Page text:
Hero's windwheel used the energy of passing gusts of wind to make an organ play. Unlike his steam engine, this invention did not require any great technical prowess or mechanical plays, but it did apparently require his unique insight.
It should be added that there are not any records of wind-powered machines before Hero came along.
According to the history of vending machines "Hero of Alexandria invented the first coin-operated vending machine dispensing holy water.
Hero's holy water vending machines could be found in temples across the land. These vending machines allowed each member to receive an equal allotment of holy water without requiring the presence of the priest. Hero's vending machines operated on an open valve system. When a coin was placed in the slot of the vending machine, it would rest on a platform. The weight of the coin would push the platform down, opening a valve, and dispensing a consistent trickle of holy water.
Hero's coin-operated holy water vending machines inspired the creation of many other vending machines lending to a financial gain."
Another fantastic machine was Hero's automatic temple opener.
John R. Bentley 2007. The Æolipile A Replica of the World’s First Rotating Steam Engine Aeolipile
This device used both heat and pneumatics to open a set of temple doors. To open the doors, the priest lit a fire on the altar, heating the air within and causing it to expand. This expansion in volume forced water out of the sphere and into the bucket, which moved downwards under the extra weight. This bucket was connected to a rope coiled around a spindle and, as the bucket moved downwards, this spindle revolved, making the doors open.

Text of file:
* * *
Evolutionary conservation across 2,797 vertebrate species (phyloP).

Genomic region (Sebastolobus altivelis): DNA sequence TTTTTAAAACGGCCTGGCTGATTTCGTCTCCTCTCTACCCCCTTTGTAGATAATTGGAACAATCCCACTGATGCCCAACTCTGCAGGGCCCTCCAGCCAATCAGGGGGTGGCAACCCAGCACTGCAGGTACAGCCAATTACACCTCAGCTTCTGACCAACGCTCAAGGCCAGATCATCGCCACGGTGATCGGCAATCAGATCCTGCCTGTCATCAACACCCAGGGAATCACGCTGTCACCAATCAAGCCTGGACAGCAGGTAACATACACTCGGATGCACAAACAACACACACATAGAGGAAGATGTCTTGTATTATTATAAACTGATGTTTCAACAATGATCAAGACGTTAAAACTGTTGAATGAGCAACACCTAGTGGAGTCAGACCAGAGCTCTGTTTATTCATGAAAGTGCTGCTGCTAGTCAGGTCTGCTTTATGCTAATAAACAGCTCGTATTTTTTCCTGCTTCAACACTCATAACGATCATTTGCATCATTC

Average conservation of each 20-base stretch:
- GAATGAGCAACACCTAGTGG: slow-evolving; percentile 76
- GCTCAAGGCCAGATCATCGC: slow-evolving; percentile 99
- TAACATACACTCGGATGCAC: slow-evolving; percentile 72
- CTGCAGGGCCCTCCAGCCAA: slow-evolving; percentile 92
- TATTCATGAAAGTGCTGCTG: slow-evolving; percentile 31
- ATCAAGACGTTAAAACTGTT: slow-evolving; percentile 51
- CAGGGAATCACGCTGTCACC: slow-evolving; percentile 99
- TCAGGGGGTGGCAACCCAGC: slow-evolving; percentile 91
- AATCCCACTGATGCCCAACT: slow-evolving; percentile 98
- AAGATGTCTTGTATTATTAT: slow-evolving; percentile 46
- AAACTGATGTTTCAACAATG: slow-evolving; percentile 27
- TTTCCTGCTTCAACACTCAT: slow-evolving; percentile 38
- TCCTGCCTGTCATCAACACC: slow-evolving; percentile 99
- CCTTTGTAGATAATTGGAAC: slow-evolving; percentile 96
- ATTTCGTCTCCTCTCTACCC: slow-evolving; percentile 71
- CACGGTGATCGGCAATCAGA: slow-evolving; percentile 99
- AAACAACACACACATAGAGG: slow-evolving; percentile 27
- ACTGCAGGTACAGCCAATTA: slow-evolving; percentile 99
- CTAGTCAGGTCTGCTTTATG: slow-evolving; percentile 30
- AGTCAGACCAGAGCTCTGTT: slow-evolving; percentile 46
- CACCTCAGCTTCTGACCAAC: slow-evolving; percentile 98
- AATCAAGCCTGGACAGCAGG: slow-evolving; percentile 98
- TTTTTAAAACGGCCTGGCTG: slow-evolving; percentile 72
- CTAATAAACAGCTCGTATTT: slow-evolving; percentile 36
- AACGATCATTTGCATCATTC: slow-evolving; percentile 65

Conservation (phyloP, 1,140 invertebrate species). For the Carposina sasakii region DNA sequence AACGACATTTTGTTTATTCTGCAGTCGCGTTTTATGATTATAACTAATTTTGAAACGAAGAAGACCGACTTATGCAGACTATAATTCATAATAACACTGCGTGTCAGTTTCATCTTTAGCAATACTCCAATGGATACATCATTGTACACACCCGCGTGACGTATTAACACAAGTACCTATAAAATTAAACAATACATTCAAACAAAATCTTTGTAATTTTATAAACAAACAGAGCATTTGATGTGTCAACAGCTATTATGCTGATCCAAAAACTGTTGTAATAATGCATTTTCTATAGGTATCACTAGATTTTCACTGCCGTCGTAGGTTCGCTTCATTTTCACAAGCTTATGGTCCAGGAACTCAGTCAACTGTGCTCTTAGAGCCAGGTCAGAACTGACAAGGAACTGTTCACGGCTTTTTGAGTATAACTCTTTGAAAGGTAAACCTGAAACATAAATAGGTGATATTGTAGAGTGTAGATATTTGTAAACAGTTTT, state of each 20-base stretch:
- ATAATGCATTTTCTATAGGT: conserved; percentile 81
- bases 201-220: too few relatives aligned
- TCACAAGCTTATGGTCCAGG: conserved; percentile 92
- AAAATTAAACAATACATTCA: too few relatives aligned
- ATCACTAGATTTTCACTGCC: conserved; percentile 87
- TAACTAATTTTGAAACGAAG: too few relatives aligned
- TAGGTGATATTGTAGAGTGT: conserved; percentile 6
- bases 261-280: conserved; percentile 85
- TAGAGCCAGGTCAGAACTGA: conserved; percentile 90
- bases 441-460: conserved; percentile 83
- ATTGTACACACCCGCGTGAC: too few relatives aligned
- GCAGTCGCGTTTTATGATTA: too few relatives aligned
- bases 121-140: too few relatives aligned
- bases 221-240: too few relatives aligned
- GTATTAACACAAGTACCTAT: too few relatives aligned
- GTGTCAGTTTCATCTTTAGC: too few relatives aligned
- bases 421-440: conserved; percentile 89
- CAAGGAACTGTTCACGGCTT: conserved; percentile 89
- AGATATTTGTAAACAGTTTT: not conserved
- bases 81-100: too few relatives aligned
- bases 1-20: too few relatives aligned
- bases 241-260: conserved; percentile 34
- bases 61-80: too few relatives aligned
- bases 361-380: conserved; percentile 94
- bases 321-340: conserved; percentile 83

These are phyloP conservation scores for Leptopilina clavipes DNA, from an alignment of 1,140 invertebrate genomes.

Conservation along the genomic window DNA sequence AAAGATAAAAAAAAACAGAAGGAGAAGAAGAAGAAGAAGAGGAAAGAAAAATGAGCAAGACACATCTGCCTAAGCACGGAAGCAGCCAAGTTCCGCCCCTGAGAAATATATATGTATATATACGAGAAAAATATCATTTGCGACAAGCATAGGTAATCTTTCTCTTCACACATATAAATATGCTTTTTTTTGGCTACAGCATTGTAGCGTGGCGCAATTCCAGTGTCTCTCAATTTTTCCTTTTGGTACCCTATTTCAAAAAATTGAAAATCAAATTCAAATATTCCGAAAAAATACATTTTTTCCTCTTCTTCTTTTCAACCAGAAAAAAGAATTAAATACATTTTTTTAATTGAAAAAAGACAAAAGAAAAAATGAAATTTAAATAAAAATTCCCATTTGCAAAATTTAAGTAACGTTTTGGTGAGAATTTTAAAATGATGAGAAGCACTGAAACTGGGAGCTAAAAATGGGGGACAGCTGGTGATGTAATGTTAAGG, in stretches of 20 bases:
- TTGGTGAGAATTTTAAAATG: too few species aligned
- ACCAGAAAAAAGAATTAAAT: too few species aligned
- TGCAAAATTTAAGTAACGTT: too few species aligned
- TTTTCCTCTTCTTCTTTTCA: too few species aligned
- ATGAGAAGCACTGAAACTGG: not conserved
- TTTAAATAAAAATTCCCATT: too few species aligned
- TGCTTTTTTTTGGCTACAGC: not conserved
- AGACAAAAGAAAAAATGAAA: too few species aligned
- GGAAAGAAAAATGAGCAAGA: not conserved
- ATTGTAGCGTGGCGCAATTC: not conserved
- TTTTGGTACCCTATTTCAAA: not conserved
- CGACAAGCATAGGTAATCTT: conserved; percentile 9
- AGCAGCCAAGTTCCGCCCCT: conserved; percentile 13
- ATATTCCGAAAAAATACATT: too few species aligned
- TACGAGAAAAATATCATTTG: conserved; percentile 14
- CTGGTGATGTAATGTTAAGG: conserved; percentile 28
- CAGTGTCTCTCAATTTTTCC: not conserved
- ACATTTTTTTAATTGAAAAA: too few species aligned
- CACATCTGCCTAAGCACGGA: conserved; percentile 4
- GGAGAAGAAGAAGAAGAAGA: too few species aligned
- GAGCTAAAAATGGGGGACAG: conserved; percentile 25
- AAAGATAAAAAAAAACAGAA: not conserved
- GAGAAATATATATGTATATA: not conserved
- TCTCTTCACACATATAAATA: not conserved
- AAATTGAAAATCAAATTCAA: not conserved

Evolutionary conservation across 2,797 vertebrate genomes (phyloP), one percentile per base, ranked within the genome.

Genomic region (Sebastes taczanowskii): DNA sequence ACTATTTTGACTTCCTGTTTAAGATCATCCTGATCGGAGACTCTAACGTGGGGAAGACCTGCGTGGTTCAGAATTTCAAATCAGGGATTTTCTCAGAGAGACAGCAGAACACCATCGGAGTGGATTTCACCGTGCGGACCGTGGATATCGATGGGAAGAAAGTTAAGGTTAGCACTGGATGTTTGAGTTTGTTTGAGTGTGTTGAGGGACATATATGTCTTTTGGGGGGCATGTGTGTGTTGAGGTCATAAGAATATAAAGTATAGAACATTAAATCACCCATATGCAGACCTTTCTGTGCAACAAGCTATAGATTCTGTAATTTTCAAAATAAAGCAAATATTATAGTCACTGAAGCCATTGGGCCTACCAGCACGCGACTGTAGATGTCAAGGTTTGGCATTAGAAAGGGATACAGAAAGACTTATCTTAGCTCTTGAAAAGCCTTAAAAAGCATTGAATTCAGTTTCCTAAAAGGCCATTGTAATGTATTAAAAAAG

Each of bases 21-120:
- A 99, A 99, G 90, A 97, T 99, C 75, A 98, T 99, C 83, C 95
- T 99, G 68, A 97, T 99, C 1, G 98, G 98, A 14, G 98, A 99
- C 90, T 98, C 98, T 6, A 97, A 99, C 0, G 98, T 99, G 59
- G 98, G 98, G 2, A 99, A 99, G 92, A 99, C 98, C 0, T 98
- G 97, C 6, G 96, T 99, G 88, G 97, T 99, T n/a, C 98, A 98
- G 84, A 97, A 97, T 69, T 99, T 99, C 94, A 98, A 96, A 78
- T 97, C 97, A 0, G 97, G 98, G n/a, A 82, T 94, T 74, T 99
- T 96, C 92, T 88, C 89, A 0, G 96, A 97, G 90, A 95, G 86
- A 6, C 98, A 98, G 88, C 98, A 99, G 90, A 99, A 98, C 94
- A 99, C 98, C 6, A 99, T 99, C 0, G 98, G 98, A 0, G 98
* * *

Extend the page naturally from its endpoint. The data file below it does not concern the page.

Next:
The first water pumps were probably designed by Ctesibius, as Heron frequently mentions his earlier works in his treatise. The force pump was later widely used in the Roman world for fighting fires.
He was not just a brilliant engineer. He was also an accomplished mathematician and theoretician.
He came up with the basics of what is now known as Fermat's principle. He described a principle of reflection, which stated that a ray of light that goes from point A to point B, suffering any number of reflections on flat mirrors, in the same medium, has a smaller path length than any nearby path.
As a mathematician Hero came up with the first approximation in Greece of a number's square root.
Today, his name is most closely associated with Heron's Formula for finding the area of a triangle from its side lengths. The imaginary number, or imaginary unit, is also noted to have been first observed by Hero while calculating the volume of a pyramidal frustum. He also wrote a number of books on mathematics, including Metrica.
It is almost certain that Hero taught at the Musaeum which included the famous Library of Alexandria because most of his writings appear as lecture notes for courses in mathematics, mechanics, physics, and pneumatics.
Although the field was not formalized until the 20th century, it is thought that the work of Hero, his automated devices, in particular, represents some of the first formal research into cybernetics.
He was very much an engineer and scientist far ahead of his time.